Business, Economics and Jobs

Saving mothers' lives in Ghana


Mary Issaka (Image courtesy of Jhpiego)

This story was originally reported by PRI's The World. For more, listen to the audio above.

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Rural Ghana is a challenging place to deliver a child. There are about two paved roads in the country, and there is only one national ambulance for each region of the country. Even a person is lucky enough to have access to an ambulance, there are many places where ambulances simply can't reach. In the midst of these challenging conditions, Mary Issaka has single-handedly delivered 2,240 babies since 2003.

This year, Issaka was honored by the Johns Hopkins affiliated group Jhpiego as the Midwife of the Year because of her efforts delivering babies, improving health care, and preventing teenage pregnancy throughout Ghana.

"In all my life I did not think anyone knew what I was doing outside of my village," Issaka said after receiving the award. "I did not think anyone really cared about someone working in such a remote place. I didn't think the world would care about what I was doing."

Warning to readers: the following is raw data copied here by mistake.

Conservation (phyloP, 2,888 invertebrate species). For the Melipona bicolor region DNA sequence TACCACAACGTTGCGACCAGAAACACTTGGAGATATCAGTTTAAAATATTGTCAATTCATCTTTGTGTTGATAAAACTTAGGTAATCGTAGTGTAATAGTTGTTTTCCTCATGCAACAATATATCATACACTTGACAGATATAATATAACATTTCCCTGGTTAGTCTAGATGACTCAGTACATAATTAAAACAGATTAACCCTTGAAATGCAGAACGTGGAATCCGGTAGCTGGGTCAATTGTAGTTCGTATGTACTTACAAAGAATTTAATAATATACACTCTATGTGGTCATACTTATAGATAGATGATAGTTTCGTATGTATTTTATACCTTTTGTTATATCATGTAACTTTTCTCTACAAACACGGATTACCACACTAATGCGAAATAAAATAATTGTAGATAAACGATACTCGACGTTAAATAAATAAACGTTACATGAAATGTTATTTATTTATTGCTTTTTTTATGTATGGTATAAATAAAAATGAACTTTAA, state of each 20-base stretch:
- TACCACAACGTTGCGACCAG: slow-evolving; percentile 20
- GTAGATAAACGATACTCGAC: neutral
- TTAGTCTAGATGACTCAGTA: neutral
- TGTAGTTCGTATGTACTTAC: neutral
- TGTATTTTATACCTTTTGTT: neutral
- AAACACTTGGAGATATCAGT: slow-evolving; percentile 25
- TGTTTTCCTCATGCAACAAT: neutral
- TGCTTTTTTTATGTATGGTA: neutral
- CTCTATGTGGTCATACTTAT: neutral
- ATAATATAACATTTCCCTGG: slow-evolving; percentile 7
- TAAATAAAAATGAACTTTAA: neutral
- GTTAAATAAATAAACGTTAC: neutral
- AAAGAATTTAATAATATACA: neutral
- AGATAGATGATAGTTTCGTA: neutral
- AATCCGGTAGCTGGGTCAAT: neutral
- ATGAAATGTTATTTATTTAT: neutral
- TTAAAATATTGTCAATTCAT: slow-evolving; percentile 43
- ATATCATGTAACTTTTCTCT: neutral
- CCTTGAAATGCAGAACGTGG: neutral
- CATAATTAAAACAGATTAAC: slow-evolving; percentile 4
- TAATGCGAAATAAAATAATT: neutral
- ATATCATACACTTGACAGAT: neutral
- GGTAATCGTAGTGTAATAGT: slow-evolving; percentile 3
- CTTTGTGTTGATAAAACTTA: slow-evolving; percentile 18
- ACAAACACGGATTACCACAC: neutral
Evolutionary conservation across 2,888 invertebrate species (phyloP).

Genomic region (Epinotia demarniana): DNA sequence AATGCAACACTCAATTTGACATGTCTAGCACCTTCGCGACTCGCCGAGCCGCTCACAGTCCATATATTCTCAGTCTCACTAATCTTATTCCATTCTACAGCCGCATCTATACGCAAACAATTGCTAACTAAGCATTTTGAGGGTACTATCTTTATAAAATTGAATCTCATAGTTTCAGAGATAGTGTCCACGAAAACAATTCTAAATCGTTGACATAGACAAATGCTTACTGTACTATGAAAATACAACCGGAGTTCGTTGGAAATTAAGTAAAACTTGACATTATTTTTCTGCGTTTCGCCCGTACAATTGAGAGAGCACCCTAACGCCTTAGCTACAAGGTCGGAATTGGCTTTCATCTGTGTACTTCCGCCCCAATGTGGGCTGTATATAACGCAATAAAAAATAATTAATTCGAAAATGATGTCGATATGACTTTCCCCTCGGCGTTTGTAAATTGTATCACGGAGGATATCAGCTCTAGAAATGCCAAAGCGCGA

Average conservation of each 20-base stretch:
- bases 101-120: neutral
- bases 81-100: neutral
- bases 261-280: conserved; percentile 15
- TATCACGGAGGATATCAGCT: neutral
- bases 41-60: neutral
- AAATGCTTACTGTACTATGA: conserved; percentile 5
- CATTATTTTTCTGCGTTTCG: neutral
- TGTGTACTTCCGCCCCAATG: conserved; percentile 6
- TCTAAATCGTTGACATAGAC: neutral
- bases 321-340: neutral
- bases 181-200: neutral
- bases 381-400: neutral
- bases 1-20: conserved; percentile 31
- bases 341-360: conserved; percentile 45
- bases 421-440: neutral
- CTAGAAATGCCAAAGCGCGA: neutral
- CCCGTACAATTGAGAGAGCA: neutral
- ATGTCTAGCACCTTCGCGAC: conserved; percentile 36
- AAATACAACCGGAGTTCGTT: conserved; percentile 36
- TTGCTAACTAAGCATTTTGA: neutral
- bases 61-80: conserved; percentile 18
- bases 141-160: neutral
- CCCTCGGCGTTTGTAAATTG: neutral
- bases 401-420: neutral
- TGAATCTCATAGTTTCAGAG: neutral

When trucks can't reach a woman in labor, Issaka told PRI's The World that she and her fellow midwives use motorcycles. When motorcycles can't reach, she will walk to the village by foot, bring the mother to the motorcycle, and escort her to a place where she can safely deliver the child.

Getting mothers to health care facilities is just one issue that Issaka deals with. She also believes that health care professionals have to change people's minds. In some situation, Issaka says problems arise with "family members also making decisions for the woman before she goes to the health facility."

Some people think it's brave for women to deliver inside of their homes, instead of going to a health care facility. It's considered a good thing, but it's also dangerous. According to Issaka, "we need them to understand that it is not good for you to say you are brave and then at the end of the day you lose your life or your lose your baby."

Throughout her work, Jhpiego reports that Issaka was committed to involving the community, listening to patients' concerns, and delivering on promises. She also remains optimistic about the future. She told The World, "if we have enough midwives and they are able to send them to all the communities and they are nearer to the community members, we can actually help to save so many lives."

PRI's "The World" is a one-hour, weekday radio news magazine offering a mix of news, features, interviews, and music from around the globe. "The World" is a co-production of the BBC World Service, PRI and WGBH Boston. More "The World."